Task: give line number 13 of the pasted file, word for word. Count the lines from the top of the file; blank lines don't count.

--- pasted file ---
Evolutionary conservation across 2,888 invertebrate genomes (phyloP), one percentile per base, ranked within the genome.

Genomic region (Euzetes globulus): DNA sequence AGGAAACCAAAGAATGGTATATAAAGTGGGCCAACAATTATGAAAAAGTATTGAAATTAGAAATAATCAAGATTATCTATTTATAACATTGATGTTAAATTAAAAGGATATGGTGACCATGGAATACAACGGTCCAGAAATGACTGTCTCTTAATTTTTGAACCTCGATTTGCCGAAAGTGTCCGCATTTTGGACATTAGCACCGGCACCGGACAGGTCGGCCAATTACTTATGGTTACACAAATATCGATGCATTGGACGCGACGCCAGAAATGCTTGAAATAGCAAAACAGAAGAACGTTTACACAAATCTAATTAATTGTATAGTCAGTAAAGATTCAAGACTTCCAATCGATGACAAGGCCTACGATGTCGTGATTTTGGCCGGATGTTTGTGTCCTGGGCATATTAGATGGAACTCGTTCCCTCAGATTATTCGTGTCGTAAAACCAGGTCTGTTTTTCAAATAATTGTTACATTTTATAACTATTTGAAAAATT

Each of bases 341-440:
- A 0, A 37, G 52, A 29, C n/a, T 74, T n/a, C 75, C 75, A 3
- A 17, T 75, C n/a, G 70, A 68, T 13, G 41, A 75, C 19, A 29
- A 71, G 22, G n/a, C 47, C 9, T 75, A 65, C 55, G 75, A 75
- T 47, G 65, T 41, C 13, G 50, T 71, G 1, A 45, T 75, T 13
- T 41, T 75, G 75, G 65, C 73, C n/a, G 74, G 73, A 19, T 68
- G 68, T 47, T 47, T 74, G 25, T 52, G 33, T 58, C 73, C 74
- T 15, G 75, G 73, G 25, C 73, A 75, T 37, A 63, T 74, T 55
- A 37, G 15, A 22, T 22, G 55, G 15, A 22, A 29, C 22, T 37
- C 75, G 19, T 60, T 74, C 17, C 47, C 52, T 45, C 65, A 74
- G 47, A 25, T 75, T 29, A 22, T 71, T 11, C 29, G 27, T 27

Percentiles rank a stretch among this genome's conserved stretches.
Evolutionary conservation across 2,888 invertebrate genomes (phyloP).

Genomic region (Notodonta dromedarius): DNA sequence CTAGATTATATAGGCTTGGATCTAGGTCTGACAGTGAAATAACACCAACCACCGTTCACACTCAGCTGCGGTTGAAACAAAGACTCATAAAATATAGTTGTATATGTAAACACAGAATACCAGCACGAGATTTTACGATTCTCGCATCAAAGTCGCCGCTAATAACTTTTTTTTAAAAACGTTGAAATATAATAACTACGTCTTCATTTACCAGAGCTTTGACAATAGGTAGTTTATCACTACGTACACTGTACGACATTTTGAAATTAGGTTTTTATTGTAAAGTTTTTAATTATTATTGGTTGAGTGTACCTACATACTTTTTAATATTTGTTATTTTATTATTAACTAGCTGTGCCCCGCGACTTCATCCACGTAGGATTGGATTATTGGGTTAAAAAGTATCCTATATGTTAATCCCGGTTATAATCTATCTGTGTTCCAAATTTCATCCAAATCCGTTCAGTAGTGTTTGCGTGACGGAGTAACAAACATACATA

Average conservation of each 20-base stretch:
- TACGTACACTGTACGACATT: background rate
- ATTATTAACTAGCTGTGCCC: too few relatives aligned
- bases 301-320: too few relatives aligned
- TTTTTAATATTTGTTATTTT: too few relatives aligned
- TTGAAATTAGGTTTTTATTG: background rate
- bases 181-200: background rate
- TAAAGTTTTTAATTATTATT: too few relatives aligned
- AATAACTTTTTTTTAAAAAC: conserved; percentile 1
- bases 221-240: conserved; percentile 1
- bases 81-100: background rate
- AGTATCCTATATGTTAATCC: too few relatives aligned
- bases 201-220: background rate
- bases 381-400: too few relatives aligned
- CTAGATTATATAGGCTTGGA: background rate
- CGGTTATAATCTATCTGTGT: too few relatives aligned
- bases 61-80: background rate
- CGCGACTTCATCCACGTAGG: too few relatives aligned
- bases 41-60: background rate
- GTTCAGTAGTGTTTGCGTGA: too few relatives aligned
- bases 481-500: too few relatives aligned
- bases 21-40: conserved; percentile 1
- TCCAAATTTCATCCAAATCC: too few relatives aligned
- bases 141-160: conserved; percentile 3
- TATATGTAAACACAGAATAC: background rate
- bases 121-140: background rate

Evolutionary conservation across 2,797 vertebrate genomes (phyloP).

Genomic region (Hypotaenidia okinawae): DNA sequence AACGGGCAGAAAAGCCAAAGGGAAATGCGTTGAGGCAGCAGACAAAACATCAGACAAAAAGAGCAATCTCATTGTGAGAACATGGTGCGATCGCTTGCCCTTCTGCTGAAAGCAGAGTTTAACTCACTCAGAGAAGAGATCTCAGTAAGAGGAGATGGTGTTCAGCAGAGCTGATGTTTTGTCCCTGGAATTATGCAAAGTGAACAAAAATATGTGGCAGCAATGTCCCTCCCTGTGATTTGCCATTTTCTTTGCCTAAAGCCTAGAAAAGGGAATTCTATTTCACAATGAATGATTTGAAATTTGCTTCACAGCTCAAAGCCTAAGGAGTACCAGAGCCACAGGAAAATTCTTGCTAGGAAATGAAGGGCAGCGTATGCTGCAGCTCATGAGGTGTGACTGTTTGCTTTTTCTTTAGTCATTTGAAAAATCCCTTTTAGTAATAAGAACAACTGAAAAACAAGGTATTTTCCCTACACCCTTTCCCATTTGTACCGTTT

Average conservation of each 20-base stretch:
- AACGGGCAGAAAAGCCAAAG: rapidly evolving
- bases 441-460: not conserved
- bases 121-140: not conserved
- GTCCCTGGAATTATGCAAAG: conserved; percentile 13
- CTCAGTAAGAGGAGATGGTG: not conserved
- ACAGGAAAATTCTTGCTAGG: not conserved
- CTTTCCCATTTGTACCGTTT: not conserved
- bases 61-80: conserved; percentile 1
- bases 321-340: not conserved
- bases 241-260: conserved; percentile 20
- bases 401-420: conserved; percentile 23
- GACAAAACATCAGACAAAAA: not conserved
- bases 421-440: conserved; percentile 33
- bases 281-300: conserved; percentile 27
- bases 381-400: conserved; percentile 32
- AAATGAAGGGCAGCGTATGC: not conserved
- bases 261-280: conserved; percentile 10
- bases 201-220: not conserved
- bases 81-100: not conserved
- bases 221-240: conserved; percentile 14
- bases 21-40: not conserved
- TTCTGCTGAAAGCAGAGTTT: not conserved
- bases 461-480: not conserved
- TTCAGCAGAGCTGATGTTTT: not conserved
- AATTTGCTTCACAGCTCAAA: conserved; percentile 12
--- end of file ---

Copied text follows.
- G 47, A 25, T 75, T 29, A 22, T 71, T 11, C 29, G 27, T 27